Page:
iTunes Plus: All or Nothing Upgrades

Apple released iTunes Plus a few days ago. The “Plus” is higher-quality songs (twice the quality of “regular” songs—256 kbps vs. 128 kbps), and without any “DRM” or Digital Rights Management, which, among other things, means you’re no longer limited playing your music on five computers.

These “Plus” songs are selling for thirty cents more than “regular” songs (U.S. $1.29 vs. U.S. $0.99). If you buy an entire album of songs, you get the “Plus” versions at no extra charge (a nice freebie that should encourage more album sales).

While I appreciate these features, and look forward to the lack of DRM and better quality on any albums I buy in the future, I’m disappointed that I’m unable to upgrade my current music library without a massive charge.

The cost to upgrade to “Plus” is $0.30 per song, $0.60 per music video and for albums, 30% of its current price. This is a great-sounding deal… were I able to select the songs, videos and albums to upgrade. But instead of allowing me that choice, Apple requires that I upgrade my entire music library at once.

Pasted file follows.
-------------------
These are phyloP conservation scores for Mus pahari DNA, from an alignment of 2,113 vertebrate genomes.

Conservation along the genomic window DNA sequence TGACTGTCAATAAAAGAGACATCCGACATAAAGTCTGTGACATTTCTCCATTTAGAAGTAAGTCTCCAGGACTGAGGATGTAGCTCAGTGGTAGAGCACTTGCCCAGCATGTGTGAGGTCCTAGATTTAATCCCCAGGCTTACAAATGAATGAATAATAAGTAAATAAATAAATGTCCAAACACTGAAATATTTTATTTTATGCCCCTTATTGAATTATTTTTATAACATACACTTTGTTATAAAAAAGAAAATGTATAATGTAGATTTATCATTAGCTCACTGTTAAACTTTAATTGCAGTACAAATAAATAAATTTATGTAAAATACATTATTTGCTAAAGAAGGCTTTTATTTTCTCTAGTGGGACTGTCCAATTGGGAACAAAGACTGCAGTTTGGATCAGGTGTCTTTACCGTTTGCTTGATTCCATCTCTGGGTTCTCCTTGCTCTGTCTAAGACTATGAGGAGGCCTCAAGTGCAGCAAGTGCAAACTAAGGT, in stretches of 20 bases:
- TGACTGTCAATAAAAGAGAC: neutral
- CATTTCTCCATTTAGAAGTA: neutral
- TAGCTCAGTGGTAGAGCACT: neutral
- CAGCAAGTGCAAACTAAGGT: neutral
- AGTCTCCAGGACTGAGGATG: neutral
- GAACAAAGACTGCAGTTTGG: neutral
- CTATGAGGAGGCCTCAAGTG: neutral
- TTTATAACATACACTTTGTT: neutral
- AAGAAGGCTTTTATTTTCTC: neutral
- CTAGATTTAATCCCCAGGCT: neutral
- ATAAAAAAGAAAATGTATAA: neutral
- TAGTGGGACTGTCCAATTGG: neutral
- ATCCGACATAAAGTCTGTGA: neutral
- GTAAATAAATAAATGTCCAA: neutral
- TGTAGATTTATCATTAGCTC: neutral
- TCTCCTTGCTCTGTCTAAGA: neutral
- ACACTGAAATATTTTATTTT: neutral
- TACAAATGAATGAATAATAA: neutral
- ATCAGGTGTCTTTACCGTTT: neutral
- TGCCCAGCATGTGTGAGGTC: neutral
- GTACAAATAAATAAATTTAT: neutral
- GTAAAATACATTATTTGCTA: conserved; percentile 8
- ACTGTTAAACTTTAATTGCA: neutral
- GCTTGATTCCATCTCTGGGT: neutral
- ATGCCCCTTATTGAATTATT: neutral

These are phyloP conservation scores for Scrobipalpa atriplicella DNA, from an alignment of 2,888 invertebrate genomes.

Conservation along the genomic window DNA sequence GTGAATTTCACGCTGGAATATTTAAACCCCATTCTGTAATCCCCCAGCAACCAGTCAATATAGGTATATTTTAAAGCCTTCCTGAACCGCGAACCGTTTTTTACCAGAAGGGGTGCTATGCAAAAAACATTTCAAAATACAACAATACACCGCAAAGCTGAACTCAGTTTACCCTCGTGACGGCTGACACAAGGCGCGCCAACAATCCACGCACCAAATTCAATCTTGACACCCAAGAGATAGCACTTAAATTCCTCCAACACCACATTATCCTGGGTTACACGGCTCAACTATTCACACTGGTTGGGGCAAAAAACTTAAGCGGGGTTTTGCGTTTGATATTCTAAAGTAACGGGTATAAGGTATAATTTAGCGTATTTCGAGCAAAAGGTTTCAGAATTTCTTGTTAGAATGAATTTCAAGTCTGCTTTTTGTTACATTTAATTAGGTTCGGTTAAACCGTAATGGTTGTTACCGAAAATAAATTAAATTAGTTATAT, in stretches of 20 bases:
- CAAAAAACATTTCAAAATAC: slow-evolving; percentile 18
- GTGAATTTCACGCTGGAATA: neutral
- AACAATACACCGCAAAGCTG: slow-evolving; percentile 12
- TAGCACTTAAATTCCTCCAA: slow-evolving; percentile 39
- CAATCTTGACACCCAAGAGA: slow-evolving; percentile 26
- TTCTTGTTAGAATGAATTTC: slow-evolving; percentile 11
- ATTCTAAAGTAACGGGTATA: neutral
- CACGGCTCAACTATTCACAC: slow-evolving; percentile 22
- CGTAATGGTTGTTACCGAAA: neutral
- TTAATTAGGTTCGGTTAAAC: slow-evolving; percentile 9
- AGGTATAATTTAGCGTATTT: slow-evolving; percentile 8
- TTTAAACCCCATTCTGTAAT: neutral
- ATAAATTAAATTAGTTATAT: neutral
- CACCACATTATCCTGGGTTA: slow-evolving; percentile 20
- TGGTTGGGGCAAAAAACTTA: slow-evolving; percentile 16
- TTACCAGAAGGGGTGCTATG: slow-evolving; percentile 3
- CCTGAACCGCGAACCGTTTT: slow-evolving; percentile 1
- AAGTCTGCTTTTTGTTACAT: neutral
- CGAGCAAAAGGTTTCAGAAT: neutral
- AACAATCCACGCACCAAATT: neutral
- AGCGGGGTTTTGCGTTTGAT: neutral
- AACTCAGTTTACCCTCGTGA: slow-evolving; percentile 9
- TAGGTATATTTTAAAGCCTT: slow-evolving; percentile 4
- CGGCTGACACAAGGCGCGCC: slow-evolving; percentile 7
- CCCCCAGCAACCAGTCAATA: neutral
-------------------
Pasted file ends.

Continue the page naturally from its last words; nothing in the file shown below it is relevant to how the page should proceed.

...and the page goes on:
If you only own a few downloads from iTunes that can be upgraded, you may think “big deal”. As an example, the Gorillaz album Demon Days is upgradable for $3.90, while Pink Floyd’s Dark Side of the Moon would run you $2.40 to upgrade. If you have a couple dozen songs, a music video or two, and a couple of albums, it might cost you $10-$15 to do your entire collection.

What if, though, you bought several dozen songs and a dozen or more albums? Suddenly, even if all you wanted was a better quality of This is Why I’m Hot, you may be forced to spend upwards of a hundred dollars upgrading all your songs. Does that make any kind of sense?

I’m ticked off that I’m not given any flexibility here. There are only a few songs in my collection which are important enough to upgrade. Don’t force me to spend more than I need to, Apple. I mean, do I really need to hear every musical nuance of I Touch Myself? In the face of this, I’ve chosen not to upgrade any of my existing library unless and until Apple changes its upgrade policy.

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